To communicate successfully, it’s necessary to consider the audience’s knowledge and interests and the communicator’s relationship to the audience. These determine how much motivation to give, how much detail to include, how much content to try to convey, and even what to choose as the main point of the communication (this list is by no means exhaustive!). Without a conscious awareness of these effects, students may inappropriately try to apply strategies successful in one situation (e.g., math problem sets) to all situations. So students can benefit from some guidance about how to communicate mathematics to a variety of audiences. Communicating to a nontechnical audience can be particularly challenging.
Teaching students to target math writing to the audience
Math writers talk about writing math for the public:
 Blogging about math for the New York Times, a presentation by Steven Strogatz
In this presentation, Steven Strogatz discusses the authorial decisions he made when writing a math column for the general audience of the New York Times.  “How to Get Into the Newspapers,” from the blog Devlin’s Angle, by Keith Devlin
Eleven tips written for university mathematicians about how to get a mathematics story into the local newspaper.  “OutwardFacing Mathematics: A Pitch” by Jordan Ellenberg, from the Early Career Section of Notices of the American Mathematical Society, March 2019
 “Communicating Mathematics to a Broader Audience.” This AMS blog post by Vanessa RiveraQuinones provides advice on communicating mathematics to an outside audience.
Assignments To help students to understand the importance of tailoring communication to the audience and context, students can analyze math writing from a variety of contexts and genres and can be asked to explain the same mathematical concept to different audiences.
Examples:
 A recitation and writing assignment about audience awareness from M.I.T.’s communicationintensive offering of Real Analysis
 In M.I.T.’s Principles of Discrete Applied Mathematics, Recitation 7 focuses on rhetorical analysis of communication situations and writing to a nontechnical audience. The prerecitation assignment asks students to read some news articles about mathematics and analyze the genre and context for news articles. During recitation, these are contrasted with the genre and rhetorical context for math journal articles. For the assignment, students write a news article about the solution of Kepler’s Conjecture by Tom Hales. Concurrently, they work on a longer assignment in the journal article genre.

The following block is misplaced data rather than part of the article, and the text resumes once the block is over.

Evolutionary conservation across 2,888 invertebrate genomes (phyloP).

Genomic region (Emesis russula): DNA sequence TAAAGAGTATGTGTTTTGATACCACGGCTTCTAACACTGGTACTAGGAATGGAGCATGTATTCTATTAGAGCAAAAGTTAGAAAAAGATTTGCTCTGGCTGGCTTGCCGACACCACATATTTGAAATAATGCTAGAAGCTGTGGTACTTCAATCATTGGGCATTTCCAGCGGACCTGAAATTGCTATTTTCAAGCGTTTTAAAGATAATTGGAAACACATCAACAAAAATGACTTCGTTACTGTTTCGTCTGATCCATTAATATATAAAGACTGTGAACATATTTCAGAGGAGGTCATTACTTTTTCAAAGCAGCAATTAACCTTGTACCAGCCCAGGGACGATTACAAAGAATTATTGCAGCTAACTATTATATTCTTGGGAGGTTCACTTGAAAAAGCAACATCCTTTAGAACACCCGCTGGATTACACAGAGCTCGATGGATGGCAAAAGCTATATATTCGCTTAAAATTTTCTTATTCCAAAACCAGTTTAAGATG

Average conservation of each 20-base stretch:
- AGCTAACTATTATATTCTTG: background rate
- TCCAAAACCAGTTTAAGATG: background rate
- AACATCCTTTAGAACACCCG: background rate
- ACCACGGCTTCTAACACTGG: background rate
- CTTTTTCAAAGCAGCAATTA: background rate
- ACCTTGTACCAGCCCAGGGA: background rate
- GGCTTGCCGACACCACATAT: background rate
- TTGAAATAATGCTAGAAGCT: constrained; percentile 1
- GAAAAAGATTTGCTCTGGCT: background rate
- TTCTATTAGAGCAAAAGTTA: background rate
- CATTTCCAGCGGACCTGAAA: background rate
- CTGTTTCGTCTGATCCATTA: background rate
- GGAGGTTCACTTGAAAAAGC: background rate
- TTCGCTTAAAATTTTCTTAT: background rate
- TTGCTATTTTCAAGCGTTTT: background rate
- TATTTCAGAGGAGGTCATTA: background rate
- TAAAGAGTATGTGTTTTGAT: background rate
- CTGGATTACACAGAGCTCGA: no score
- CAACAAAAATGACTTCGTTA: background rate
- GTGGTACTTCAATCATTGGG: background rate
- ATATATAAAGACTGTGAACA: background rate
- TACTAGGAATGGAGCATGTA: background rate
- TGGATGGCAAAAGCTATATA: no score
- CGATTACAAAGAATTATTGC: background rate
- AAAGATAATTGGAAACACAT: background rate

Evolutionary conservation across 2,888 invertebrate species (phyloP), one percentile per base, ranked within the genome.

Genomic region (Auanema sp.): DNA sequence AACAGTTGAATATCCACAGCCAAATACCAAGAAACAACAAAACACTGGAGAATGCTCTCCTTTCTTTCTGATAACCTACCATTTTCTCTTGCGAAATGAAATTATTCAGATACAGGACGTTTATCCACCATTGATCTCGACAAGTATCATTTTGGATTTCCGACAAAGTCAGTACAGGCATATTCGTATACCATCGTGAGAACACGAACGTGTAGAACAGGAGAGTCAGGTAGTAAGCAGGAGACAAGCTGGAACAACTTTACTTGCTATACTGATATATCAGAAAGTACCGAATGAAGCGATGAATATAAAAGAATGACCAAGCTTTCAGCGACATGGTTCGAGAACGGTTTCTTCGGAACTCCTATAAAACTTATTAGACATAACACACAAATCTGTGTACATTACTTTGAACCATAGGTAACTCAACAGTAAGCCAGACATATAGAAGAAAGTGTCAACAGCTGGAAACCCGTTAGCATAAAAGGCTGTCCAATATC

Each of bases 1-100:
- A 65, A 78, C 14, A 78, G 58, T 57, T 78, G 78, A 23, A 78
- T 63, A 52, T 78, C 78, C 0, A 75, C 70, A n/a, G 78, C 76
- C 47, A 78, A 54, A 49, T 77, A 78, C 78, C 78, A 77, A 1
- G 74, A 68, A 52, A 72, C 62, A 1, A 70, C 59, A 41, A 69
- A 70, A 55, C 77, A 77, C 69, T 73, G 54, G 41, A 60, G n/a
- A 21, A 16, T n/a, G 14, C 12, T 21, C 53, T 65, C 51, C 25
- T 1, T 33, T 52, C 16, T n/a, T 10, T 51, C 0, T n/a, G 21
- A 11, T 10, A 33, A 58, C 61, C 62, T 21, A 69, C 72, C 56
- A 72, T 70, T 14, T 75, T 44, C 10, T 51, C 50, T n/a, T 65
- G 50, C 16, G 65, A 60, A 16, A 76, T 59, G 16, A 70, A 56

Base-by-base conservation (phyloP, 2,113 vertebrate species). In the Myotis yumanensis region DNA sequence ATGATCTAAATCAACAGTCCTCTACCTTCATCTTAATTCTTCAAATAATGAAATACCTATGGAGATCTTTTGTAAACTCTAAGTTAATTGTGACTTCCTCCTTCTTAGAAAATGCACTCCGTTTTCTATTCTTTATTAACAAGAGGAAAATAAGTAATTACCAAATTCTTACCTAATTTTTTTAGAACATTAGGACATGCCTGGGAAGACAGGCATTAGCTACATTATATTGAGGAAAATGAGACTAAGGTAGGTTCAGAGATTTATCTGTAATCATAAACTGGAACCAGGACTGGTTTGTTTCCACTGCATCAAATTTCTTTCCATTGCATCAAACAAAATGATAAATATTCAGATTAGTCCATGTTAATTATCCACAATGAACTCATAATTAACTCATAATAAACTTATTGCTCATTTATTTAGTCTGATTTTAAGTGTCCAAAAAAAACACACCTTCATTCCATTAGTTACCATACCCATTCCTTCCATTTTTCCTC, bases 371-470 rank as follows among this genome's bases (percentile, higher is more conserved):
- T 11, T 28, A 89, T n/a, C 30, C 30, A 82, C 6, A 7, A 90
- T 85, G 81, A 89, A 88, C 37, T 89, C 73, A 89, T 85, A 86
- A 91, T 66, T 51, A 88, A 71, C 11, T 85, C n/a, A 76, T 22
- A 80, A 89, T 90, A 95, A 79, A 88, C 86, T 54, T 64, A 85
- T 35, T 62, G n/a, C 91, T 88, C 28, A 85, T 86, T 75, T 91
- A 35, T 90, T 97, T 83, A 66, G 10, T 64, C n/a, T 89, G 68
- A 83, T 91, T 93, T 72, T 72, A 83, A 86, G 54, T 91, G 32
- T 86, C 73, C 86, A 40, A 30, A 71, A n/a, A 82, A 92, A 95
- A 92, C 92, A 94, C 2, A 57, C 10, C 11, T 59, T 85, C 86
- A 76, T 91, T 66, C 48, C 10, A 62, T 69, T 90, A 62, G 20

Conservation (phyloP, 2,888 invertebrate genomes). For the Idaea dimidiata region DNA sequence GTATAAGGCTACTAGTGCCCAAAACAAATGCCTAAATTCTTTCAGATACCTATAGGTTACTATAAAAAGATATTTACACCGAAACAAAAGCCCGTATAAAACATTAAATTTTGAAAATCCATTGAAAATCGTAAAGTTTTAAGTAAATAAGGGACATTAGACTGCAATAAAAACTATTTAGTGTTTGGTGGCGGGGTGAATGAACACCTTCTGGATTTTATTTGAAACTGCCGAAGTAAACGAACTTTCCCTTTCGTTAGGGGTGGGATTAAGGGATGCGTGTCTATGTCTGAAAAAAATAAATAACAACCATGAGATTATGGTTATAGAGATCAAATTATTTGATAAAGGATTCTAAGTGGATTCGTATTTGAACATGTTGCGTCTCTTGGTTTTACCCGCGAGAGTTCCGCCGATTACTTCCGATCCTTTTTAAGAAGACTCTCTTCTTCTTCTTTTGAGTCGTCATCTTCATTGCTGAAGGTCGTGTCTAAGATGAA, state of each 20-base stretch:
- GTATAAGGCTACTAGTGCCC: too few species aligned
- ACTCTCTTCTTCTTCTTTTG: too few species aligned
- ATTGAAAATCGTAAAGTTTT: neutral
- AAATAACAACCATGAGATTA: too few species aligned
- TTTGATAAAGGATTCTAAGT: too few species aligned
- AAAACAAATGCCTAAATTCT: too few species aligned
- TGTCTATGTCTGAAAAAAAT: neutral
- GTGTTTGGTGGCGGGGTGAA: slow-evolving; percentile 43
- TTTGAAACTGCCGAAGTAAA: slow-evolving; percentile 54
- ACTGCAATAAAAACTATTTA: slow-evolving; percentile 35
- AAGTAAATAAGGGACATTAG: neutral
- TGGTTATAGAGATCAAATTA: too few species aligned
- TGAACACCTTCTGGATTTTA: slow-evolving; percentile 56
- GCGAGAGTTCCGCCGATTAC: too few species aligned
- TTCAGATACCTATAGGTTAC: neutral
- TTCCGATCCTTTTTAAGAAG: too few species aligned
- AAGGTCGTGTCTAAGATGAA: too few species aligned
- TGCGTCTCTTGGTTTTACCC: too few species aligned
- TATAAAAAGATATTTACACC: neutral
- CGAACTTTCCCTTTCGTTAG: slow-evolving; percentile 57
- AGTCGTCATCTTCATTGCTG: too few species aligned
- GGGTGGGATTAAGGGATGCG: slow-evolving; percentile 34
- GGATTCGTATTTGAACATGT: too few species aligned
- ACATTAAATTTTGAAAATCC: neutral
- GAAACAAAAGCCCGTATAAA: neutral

Courses and Workshops
At East Tennessee State University, Ivars Peterson taught a course about Communicating Mathematics [to the public]. The course website includes assignments as well as lists of websites and books about mathematical topics for the public.
The following AMS Early Career Notice by Jordan Ellenberg discusses running a writing workshop for generalaudience mathematical writing.
Examples of math communication for a general audience
A wealth of math communication is available for a general audience. A few examples are below:
 Vi Hart’s math doodling videos
 Steven Strogatz on Elements of Math (New York Times column)
 Devlin’s Angle, by Keith Devlin (blog)
 The Math Guy sound archive (Keith Devlin on NPR’s Weekend Edition)
 The Math Factor Podcasts
“University of Arkansas Mathematics Professor Chaim GoodmanStrauss and KUAF 91.3 FM Radio Journalist Kyle Kellams have been mathematically entertaining children all over the world for nearly forty years.”  Logicomix: An epic search for truth, a graphic novel by Apostolos Doxiadis and Christos H. Papadimitriou, art by Alecos Papadatos, color by Annie di Donna, Bloomsbury, 2009, New York Times book review, by Jim Holt, Sept 27, 2009
 The Best Writing on Mathematics, By Mircea Pitici (book published annually by Princeton University Press)
 The JPBM Communications Award
This award is for communicators who, on a sustained basis, bring mathematical ideas and information to nonmathematical audiences. The website includes a list of recipients.  Albert Leon Whiteman Memorial Prize
This prize “recognizes notable exposition and exceptional scholarship in the history of mathematics.” The website includes a list of recipients.  Here is a list of some popular books about mathematics written for the general public from East Tennessee State University’s MATH 4827 Communicating Mathematics.
 Here is a list of some websites about mathematics for the general public from East Tennessee State University’s MATH 4827 Communicating Mathematics..
 Tova Brown’s Hotel Infinity presents Hilbert’s hotel paradox in a series of short videos that engagingly present the concepts of countable and uncountable infinity.

“The Mysterious Disappearance of a Revolutionary Mathematician” b Rivka Galchen, the New Yorker Magazine, May 16, 2022.
“Alexander Grothendieck was revered for revealing connections between seemingly unrelated realms. Then he dropped out of society.” This article illustrates effective strategies for communicating mathematics to the public: e.g., using metaphor to convey mathematical ideas, and captivating the reader by starting with a hook, telling a story, and using quotations.
General resources about audience awareness (not specific to math)
 Correcting misconceptions and convincing others to change firmly held incorrect beliefs can be notoriously difficult. In the May 16, 2014 New Yorker article “I Don’t Want to Be Right,” Maria Konnikova summarizes some recent research into how false beliefs are affected by conception of self and how selfaffirmation enables more accurate understanding. These results suggest that convincing a reluctant audience may require affirming the audience rather than simply presenting facts.